Most fascinating post, Fencer. I have had a life-time fascination with baboons and mandrills. Some of my favourite times were at the baboon enclosure in the Jardin D’Acclimatation of the Bois de Boulogne in Neuilly sur Seine. For two months, daily, I happily accompanied my young charge for whom I served as Au Pere. We would sit in rapt silence for over an hour each time, just observing the behaviour of these marvellous beings. And they would observe back, quite closely, our behaviour as if they understood what we were about. I hate to see animals in captivity, away from their natural habitat, so always felt slightly awful in my role as observer there. I have always felt a kinship with primates, but especially with the baboons, for reasons I do not comprehend. G

  2. fencer Says:

    Hi suburbanlife,

    Hey that’s great… another baboonophile… I envy you being able to observe them in such a detailed way, even though they were captive.

    Regards


  3. We are so much like humans it is not even funny.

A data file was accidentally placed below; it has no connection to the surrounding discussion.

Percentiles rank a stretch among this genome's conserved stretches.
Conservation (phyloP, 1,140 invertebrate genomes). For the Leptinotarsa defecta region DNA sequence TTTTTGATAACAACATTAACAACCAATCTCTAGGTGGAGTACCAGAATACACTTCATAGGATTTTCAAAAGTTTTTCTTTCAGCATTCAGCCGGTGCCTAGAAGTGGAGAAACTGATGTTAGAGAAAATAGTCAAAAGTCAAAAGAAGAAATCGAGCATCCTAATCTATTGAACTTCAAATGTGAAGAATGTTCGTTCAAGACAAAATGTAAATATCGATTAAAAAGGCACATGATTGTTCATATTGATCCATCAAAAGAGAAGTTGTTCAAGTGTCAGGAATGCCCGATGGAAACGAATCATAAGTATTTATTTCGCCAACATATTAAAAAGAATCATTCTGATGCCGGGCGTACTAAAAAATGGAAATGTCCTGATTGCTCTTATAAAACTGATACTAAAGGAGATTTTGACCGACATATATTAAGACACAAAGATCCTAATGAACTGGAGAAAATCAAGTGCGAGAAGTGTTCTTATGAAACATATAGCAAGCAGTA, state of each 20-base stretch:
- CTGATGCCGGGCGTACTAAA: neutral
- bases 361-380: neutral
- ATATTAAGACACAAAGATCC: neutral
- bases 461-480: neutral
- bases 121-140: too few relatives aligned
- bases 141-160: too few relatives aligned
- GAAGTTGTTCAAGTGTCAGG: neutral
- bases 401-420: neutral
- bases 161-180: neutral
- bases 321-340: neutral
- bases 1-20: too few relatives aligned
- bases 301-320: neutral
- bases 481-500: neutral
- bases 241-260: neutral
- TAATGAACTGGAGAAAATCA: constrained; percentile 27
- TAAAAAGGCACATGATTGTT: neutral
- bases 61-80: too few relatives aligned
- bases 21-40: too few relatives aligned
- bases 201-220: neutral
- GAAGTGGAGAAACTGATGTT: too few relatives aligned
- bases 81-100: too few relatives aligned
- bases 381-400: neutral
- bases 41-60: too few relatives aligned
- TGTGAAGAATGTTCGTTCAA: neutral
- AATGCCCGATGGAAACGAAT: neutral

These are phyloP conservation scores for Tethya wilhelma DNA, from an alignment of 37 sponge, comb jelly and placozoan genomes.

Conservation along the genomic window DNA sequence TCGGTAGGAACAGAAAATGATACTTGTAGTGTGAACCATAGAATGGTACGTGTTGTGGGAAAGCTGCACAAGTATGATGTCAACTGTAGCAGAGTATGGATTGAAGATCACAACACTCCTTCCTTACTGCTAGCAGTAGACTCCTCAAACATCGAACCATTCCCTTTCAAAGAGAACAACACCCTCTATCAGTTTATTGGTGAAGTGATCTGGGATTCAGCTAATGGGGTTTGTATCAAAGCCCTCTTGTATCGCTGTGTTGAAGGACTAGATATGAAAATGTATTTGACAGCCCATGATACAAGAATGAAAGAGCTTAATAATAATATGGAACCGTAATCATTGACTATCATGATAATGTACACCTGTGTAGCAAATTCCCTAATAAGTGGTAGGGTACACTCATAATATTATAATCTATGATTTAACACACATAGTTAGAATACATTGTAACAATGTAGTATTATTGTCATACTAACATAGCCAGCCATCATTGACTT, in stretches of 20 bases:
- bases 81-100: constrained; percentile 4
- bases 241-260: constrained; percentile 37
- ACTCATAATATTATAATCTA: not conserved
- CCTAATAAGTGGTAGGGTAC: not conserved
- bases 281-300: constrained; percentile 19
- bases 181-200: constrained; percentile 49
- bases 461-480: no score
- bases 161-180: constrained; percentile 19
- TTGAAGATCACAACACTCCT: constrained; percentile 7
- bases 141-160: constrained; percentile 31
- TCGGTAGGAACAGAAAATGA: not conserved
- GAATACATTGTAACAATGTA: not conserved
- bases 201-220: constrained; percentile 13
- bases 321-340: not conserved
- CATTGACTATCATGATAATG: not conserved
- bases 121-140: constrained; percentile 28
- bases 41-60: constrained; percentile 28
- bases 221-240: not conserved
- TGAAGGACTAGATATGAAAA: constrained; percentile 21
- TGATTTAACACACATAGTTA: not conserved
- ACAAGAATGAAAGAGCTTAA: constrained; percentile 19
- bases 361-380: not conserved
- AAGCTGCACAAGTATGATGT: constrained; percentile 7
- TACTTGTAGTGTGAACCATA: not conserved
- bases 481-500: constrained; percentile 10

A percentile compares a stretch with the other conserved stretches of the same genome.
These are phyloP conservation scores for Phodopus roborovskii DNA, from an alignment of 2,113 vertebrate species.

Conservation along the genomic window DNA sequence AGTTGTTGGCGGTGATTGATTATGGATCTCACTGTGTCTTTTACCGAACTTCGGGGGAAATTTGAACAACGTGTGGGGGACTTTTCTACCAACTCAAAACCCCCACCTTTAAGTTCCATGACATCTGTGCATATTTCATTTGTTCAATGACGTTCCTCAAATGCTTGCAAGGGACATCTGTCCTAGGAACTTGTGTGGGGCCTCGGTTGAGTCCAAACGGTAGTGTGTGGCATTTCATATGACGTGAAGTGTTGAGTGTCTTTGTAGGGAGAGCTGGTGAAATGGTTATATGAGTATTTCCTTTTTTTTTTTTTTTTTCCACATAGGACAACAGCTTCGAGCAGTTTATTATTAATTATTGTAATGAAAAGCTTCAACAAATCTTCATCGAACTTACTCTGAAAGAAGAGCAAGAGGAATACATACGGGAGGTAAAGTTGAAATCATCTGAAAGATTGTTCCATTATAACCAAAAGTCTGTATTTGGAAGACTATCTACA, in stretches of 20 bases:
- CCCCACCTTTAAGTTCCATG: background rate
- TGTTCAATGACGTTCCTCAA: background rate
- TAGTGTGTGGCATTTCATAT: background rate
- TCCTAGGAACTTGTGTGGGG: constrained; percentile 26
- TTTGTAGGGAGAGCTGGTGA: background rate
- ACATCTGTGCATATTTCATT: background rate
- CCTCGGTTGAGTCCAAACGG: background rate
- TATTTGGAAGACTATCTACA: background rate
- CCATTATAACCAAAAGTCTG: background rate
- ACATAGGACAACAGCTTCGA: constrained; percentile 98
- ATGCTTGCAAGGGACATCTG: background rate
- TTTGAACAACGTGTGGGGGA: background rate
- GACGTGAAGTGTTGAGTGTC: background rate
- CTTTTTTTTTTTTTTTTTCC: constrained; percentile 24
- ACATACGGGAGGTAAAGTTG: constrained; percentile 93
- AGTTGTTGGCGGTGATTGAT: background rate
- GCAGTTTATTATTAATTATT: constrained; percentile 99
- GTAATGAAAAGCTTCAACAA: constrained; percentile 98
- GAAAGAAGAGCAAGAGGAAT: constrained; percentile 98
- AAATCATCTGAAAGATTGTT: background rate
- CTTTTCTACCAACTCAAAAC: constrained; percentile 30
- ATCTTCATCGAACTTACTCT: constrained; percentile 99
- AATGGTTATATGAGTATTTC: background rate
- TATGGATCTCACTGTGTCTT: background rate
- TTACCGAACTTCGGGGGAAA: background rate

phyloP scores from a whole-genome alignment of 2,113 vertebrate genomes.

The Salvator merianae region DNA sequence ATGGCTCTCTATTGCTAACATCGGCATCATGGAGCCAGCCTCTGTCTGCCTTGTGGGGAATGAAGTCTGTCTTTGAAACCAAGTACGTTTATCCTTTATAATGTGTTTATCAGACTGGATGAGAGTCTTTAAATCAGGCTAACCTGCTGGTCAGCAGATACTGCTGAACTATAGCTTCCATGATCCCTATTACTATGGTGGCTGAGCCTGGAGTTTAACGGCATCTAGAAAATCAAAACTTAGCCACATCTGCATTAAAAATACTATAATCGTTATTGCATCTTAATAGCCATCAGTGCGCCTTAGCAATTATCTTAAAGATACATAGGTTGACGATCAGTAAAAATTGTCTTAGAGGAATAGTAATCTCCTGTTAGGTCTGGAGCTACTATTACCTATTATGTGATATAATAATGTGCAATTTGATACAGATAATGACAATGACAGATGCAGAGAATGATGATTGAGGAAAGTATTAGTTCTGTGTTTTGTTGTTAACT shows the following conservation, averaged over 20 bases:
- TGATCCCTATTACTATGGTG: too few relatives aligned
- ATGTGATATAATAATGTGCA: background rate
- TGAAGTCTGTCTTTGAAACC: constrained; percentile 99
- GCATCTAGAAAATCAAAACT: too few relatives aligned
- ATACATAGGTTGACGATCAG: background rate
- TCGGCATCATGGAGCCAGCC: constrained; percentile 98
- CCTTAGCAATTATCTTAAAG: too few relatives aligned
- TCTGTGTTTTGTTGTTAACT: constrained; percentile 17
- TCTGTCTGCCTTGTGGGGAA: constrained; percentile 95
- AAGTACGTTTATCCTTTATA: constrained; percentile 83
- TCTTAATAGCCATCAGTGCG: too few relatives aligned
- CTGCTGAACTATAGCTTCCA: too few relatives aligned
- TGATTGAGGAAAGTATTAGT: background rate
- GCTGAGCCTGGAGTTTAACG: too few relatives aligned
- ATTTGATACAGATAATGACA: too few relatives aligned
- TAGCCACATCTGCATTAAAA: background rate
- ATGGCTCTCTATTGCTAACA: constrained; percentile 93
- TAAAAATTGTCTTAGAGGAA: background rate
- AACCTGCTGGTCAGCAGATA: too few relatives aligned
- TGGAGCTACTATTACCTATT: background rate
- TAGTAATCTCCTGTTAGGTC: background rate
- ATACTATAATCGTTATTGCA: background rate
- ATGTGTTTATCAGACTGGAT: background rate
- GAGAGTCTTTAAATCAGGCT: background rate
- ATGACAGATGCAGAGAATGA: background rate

4. Rick Matz Says:

    The next time I have it in mind to call someone a baboon, I’ll have to reconsider.

  5. fencer Says:

    Hi Mr. Beer,

    You got that right!

    Regards

  6. fencer Says:

    Hi Rick,

    It does seem that calling someone a baboon is somehow more pejorative than saying “You chimp…”

    Regards

  7. Janelli Harisson Says:

    Hello,

    How is this related to the usefulness of baboons?
    This is more about the INTELLECT…

  8. fencer Says:

    Hi Janelli,

    Did I promise something about the scope of what I wrote? I missed that in myself… Baboons and “intellect” aren’t opposed either. Your comment mystifies me!

    Regards


Leave a Reply

Fill in your details below or click an icon to log in:

WordPress.com Logo

You are commenting using your WordPress.com account. Log Out / Change )

Twitter picture

You are commenting using your Twitter account. Log Out / Change )

Facebook photo

You are commenting using your Facebook account. Log Out / Change )

Google+ photo

You are commenting using your Google+ account. Log Out / Change )

Connecting to %s


%d bloggers like this: